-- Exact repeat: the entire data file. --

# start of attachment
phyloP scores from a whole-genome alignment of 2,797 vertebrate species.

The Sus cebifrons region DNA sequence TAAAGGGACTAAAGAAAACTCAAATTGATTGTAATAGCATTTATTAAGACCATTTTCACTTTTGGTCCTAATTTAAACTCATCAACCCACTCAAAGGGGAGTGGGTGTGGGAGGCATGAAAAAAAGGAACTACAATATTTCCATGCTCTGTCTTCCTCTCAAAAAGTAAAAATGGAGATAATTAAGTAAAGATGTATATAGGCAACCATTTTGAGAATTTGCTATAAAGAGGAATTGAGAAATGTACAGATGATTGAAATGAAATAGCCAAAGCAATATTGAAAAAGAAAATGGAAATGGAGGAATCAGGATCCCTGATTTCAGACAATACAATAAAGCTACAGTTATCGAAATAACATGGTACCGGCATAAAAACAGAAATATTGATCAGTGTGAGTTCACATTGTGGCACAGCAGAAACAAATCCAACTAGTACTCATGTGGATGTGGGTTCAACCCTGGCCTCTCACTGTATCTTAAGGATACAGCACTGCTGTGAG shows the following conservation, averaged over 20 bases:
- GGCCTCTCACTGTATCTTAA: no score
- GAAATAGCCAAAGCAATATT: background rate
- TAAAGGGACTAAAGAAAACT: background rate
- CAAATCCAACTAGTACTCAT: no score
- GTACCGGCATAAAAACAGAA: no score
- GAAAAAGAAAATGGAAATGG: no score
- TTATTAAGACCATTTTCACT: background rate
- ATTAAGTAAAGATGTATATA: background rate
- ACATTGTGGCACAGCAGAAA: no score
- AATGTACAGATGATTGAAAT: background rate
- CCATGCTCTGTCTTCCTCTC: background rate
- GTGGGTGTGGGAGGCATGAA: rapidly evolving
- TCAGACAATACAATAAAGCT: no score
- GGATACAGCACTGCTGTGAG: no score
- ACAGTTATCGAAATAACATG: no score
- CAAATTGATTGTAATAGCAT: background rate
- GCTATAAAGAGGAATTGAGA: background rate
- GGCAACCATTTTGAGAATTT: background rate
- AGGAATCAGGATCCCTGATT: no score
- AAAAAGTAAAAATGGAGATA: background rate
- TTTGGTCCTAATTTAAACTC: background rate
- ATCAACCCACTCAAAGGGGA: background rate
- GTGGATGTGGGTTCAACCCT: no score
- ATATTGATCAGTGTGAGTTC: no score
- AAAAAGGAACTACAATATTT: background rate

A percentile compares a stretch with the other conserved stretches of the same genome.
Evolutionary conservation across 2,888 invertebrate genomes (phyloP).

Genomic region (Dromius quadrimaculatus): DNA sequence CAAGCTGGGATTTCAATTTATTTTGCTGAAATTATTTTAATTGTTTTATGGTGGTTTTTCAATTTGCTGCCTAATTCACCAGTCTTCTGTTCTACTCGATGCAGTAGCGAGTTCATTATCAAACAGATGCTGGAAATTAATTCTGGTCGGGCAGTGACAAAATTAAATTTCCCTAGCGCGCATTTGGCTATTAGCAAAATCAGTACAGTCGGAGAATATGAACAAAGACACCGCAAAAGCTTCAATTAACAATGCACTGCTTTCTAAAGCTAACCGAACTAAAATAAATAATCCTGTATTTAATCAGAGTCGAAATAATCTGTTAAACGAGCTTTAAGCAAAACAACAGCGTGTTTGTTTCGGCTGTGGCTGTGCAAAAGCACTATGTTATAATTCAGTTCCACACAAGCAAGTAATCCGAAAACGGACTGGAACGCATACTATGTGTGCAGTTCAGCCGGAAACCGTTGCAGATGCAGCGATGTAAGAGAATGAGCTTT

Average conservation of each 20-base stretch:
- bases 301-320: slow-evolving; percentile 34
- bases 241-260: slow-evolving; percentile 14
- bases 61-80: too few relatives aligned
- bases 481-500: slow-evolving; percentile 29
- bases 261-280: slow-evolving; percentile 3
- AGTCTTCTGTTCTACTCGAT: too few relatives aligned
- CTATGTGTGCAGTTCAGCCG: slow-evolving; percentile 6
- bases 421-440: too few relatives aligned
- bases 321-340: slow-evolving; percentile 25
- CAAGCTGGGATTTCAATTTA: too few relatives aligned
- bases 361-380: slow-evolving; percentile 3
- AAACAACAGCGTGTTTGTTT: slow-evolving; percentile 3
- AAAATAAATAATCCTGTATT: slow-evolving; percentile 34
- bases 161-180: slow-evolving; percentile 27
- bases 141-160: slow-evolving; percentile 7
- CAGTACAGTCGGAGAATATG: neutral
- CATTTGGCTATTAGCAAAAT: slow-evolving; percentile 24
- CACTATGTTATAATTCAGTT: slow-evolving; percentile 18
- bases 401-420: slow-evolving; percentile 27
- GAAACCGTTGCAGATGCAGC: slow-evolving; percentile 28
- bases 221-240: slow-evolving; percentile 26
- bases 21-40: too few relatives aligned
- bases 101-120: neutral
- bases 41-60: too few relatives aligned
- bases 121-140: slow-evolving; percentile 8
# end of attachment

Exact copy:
phyloP scores from a whole-genome alignment of 2,797 vertebrate species.

The Sus cebifrons region DNA sequence TAAAGGGACTAAAGAAAACTCAAATTGATTGTAATAGCATTTATTAAGACCATTTTCACTTTTGGTCCTAATTTAAACTCATCAACCCACTCAAAGGGGAGTGGGTGTGGGAGGCATGAAAAAAAGGAACTACAATATTTCCATGCTCTGTCTTCCTCTCAAAAAGTAAAAATGGAGATAATTAAGTAAAGATGTATATAGGCAACCATTTTGAGAATTTGCTATAAAGAGGAATTGAGAAATGTACAGATGATTGAAATGAAATAGCCAAAGCAATATTGAAAAAGAAAATGGAAATGGAGGAATCAGGATCCCTGATTTCAGACAATACAATAAAGCTACAGTTATCGAAATAACATGGTACCGGCATAAAAACAGAAATATTGATCAGTGTGAGTTCACATTGTGGCACAGCAGAAACAAATCCAACTAGTACTCATGTGGATGTGGGTTCAACCCTGGCCTCTCACTGTATCTTAAGGATACAGCACTGCTGTGAG shows the following conservation, averaged over 20 bases:
- GGCCTCTCACTGTATCTTAA: no score
- GAAATAGCCAAAGCAATATT: background rate
- TAAAGGGACTAAAGAAAACT: background rate
- CAAATCCAACTAGTACTCAT: no score
- GTACCGGCATAAAAACAGAA: no score
- GAAAAAGAAAATGGAAATGG: no score
- TTATTAAGACCATTTTCACT: background rate
- ATTAAGTAAAGATGTATATA: background rate
- ACATTGTGGCACAGCAGAAA: no score
- AATGTACAGATGATTGAAAT: background rate
- CCATGCTCTGTCTTCCTCTC: background rate
- GTGGGTGTGGGAGGCATGAA: rapidly evolving
- TCAGACAATACAATAAAGCT: no score
- GGATACAGCACTGCTGTGAG: no score
- ACAGTTATCGAAATAACATG: no score
- CAAATTGATTGTAATAGCAT: background rate
- GCTATAAAGAGGAATTGAGA: background rate
- GGCAACCATTTTGAGAATTT: background rate
- AGGAATCAGGATCCCTGATT: no score
- AAAAAGTAAAAATGGAGATA: background rate
- TTTGGTCCTAATTTAAACTC: background rate
- ATCAACCCACTCAAAGGGGA: background rate
- GTGGATGTGGGTTCAACCCT: no score
- ATATTGATCAGTGTGAGTTC: no score
- AAAAAGGAACTACAATATTT: background rate

A percentile compares a stretch with the other conserved stretches of the same genome.
Evolutionary conservation across 2,888 invertebrate genomes (phyloP).

Genomic region (Dromius quadrimaculatus): DNA sequence CAAGCTGGGATTTCAATTTATTTTGCTGAAATTATTTTAATTGTTTTATGGTGGTTTTTCAATTTGCTGCCTAATTCACCAGTCTTCTGTTCTACTCGATGCAGTAGCGAGTTCATTATCAAACAGATGCTGGAAATTAATTCTGGTCGGGCAGTGACAAAATTAAATTTCCCTAGCGCGCATTTGGCTATTAGCAAAATCAGTACAGTCGGAGAATATGAACAAAGACACCGCAAAAGCTTCAATTAACAATGCACTGCTTTCTAAAGCTAACCGAACTAAAATAAATAATCCTGTATTTAATCAGAGTCGAAATAATCTGTTAAACGAGCTTTAAGCAAAACAACAGCGTGTTTGTTTCGGCTGTGGCTGTGCAAAAGCACTATGTTATAATTCAGTTCCACACAAGCAAGTAATCCGAAAACGGACTGGAACGCATACTATGTGTGCAGTTCAGCCGGAAACCGTTGCAGATGCAGCGATGTAAGAGAATGAGCTTT

Average conservation of each 20-base stretch:
- bases 301-320: slow-evolving; percentile 34
- bases 241-260: slow-evolving; percentile 14
- bases 61-80: too few relatives aligned
- bases 481-500: slow-evolving; percentile 29
- bases 261-280: slow-evolving; percentile 3
- AGTCTTCTGTTCTACTCGAT: too few relatives aligned
- CTATGTGTGCAGTTCAGCCG: slow-evolving; percentile 6
- bases 421-440: too few relatives aligned
- bases 321-340: slow-evolving; percentile 25
- CAAGCTGGGATTTCAATTTA: too few relatives aligned
- bases 361-380: slow-evolving; percentile 3
- AAACAACAGCGTGTTTGTTT: slow-evolving; percentile 3
- AAAATAAATAATCCTGTATT: slow-evolving; percentile 34
- bases 161-180: slow-evolving; percentile 27
- bases 141-160: slow-evolving; percentile 7
- CAGTACAGTCGGAGAATATG: neutral
- CATTTGGCTATTAGCAAAAT: slow-evolving; percentile 24
- CACTATGTTATAATTCAGTT: slow-evolving; percentile 18
- bases 401-420: slow-evolving; percentile 27
- GAAACCGTTGCAGATGCAGC: slow-evolving; percentile 28
- bases 221-240: slow-evolving; percentile 26
- bases 21-40: too few relatives aligned
- bases 101-120: neutral
- bases 41-60: too few relatives aligned
- bases 121-140: slow-evolving; percentile 8